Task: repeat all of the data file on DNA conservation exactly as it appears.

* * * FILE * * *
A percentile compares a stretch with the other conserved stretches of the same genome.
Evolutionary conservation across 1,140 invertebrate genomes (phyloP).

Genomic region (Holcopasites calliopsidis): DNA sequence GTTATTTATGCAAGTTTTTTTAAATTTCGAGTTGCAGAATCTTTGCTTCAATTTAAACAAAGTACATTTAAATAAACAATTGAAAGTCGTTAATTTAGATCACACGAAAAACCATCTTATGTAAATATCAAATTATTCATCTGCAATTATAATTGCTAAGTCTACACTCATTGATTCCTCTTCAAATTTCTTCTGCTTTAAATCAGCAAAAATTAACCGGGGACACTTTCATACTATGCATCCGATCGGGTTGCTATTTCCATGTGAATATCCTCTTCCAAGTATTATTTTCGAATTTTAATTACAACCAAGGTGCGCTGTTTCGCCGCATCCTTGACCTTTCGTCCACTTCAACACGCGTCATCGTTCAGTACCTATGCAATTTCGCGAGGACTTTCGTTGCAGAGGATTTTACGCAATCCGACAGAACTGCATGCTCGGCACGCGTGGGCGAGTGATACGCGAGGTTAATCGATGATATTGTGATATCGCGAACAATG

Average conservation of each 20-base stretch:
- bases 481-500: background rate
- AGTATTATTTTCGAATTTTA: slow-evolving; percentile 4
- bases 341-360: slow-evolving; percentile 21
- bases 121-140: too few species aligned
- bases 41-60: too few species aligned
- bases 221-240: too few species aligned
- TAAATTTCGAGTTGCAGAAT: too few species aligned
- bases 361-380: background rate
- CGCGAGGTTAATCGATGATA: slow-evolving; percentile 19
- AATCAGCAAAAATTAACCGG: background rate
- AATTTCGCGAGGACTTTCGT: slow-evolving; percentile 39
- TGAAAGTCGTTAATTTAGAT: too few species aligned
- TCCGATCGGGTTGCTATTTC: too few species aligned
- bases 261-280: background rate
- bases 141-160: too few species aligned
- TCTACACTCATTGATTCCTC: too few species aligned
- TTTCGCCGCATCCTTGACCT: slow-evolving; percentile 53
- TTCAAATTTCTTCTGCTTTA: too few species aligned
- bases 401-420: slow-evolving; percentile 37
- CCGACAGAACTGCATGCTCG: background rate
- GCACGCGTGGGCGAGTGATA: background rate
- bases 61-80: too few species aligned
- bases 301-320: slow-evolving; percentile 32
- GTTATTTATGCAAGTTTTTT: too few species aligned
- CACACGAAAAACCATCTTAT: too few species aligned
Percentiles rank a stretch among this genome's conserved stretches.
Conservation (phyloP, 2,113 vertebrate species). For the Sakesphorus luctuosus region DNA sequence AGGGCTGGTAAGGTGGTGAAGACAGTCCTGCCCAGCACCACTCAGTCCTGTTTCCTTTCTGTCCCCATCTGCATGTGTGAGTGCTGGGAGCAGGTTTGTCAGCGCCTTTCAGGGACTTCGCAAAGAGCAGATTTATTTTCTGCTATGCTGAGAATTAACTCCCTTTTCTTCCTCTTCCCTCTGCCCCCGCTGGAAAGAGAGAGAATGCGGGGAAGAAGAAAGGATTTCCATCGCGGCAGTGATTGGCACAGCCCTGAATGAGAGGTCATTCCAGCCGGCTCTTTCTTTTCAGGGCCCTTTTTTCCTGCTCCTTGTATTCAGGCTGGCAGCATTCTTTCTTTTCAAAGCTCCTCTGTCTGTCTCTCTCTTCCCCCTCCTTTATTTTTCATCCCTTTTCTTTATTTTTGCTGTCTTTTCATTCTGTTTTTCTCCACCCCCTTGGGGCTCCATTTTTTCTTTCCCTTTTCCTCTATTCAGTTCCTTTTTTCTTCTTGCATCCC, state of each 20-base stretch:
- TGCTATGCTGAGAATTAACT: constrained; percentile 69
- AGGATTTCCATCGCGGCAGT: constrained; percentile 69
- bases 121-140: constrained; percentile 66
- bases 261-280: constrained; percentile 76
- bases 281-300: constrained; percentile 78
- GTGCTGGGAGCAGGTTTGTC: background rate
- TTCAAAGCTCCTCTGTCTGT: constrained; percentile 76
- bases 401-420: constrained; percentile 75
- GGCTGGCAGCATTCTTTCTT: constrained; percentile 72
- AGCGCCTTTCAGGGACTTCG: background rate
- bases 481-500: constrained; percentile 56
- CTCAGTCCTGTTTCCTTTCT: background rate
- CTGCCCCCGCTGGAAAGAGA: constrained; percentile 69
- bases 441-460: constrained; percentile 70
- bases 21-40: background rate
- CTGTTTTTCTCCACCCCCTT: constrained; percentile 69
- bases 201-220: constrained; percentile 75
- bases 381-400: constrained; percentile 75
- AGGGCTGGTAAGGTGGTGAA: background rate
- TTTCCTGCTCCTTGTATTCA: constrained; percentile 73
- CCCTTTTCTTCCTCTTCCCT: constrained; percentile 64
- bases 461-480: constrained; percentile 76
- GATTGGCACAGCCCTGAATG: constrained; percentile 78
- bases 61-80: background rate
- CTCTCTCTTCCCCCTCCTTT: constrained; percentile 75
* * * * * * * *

A percentile compares a stretch with the other conserved stretches of the same genome.
Evolutionary conservation across 1,140 invertebrate genomes (phyloP).

Genomic region (Holcopasites calliopsidis): DNA sequence GTTATTTATGCAAGTTTTTTTAAATTTCGAGTTGCAGAATCTTTGCTTCAATTTAAACAAAGTACATTTAAATAAACAATTGAAAGTCGTTAATTTAGATCACACGAAAAACCATCTTATGTAAATATCAAATTATTCATCTGCAATTATAATTGCTAAGTCTACACTCATTGATTCCTCTTCAAATTTCTTCTGCTTTAAATCAGCAAAAATTAACCGGGGACACTTTCATACTATGCATCCGATCGGGTTGCTATTTCCATGTGAATATCCTCTTCCAAGTATTATTTTCGAATTTTAATTACAACCAAGGTGCGCTGTTTCGCCGCATCCTTGACCTTTCGTCCACTTCAACACGCGTCATCGTTCAGTACCTATGCAATTTCGCGAGGACTTTCGTTGCAGAGGATTTTACGCAATCCGACAGAACTGCATGCTCGGCACGCGTGGGCGAGTGATACGCGAGGTTAATCGATGATATTGTGATATCGCGAACAATG

Average conservation of each 20-base stretch:
- bases 481-500: background rate
- AGTATTATTTTCGAATTTTA: slow-evolving; percentile 4
- bases 341-360: slow-evolving; percentile 21
- bases 121-140: too few species aligned
- bases 41-60: too few species aligned
- bases 221-240: too few species aligned
- TAAATTTCGAGTTGCAGAAT: too few species aligned
- bases 361-380: background rate
- CGCGAGGTTAATCGATGATA: slow-evolving; percentile 19
- AATCAGCAAAAATTAACCGG: background rate
- AATTTCGCGAGGACTTTCGT: slow-evolving; percentile 39
- TGAAAGTCGTTAATTTAGAT: too few species aligned
- TCCGATCGGGTTGCTATTTC: too few species aligned
- bases 261-280: background rate
- bases 141-160: too few species aligned
- TCTACACTCATTGATTCCTC: too few species aligned
- TTTCGCCGCATCCTTGACCT: slow-evolving; percentile 53
- TTCAAATTTCTTCTGCTTTA: too few species aligned
- bases 401-420: slow-evolving; percentile 37
- CCGACAGAACTGCATGCTCG: background rate
- GCACGCGTGGGCGAGTGATA: background rate
- bases 61-80: too few species aligned
- bases 301-320: slow-evolving; percentile 32
- GTTATTTATGCAAGTTTTTT: too few species aligned
- CACACGAAAAACCATCTTAT: too few species aligned
Percentiles rank a stretch among this genome's conserved stretches.
Conservation (phyloP, 2,113 vertebrate species). For the Sakesphorus luctuosus region DNA sequence AGGGCTGGTAAGGTGGTGAAGACAGTCCTGCCCAGCACCACTCAGTCCTGTTTCCTTTCTGTCCCCATCTGCATGTGTGAGTGCTGGGAGCAGGTTTGTCAGCGCCTTTCAGGGACTTCGCAAAGAGCAGATTTATTTTCTGCTATGCTGAGAATTAACTCCCTTTTCTTCCTCTTCCCTCTGCCCCCGCTGGAAAGAGAGAGAATGCGGGGAAGAAGAAAGGATTTCCATCGCGGCAGTGATTGGCACAGCCCTGAATGAGAGGTCATTCCAGCCGGCTCTTTCTTTTCAGGGCCCTTTTTTCCTGCTCCTTGTATTCAGGCTGGCAGCATTCTTTCTTTTCAAAGCTCCTCTGTCTGTCTCTCTCTTCCCCCTCCTTTATTTTTCATCCCTTTTCTTTATTTTTGCTGTCTTTTCATTCTGTTTTTCTCCACCCCCTTGGGGCTCCATTTTTTCTTTCCCTTTTCCTCTATTCAGTTCCTTTTTTCTTCTTGCATCCC, state of each 20-base stretch:
- TGCTATGCTGAGAATTAACT: constrained; percentile 69
- AGGATTTCCATCGCGGCAGT: constrained; percentile 69
- bases 121-140: constrained; percentile 66
- bases 261-280: constrained; percentile 76
- bases 281-300: constrained; percentile 78
- GTGCTGGGAGCAGGTTTGTC: background rate
- TTCAAAGCTCCTCTGTCTGT: constrained; percentile 76
- bases 401-420: constrained; percentile 75
- GGCTGGCAGCATTCTTTCTT: constrained; percentile 72
- AGCGCCTTTCAGGGACTTCG: background rate
- bases 481-500: constrained; percentile 56
- CTCAGTCCTGTTTCCTTTCT: background rate
- CTGCCCCCGCTGGAAAGAGA: constrained; percentile 69
- bases 441-460: constrained; percentile 70
- bases 21-40: background rate
- CTGTTTTTCTCCACCCCCTT: constrained; percentile 69
- bases 201-220: constrained; percentile 75
- bases 381-400: constrained; percentile 75
- AGGGCTGGTAAGGTGGTGAA: background rate
- TTTCCTGCTCCTTGTATTCA: constrained; percentile 73
- CCCTTTTCTTCCTCTTCCCT: constrained; percentile 64
- bases 461-480: constrained; percentile 76
- GATTGGCACAGCCCTGAATG: constrained; percentile 78
- bases 61-80: background rate
- CTCTCTCTTCCCCCTCCTTT: constrained; percentile 75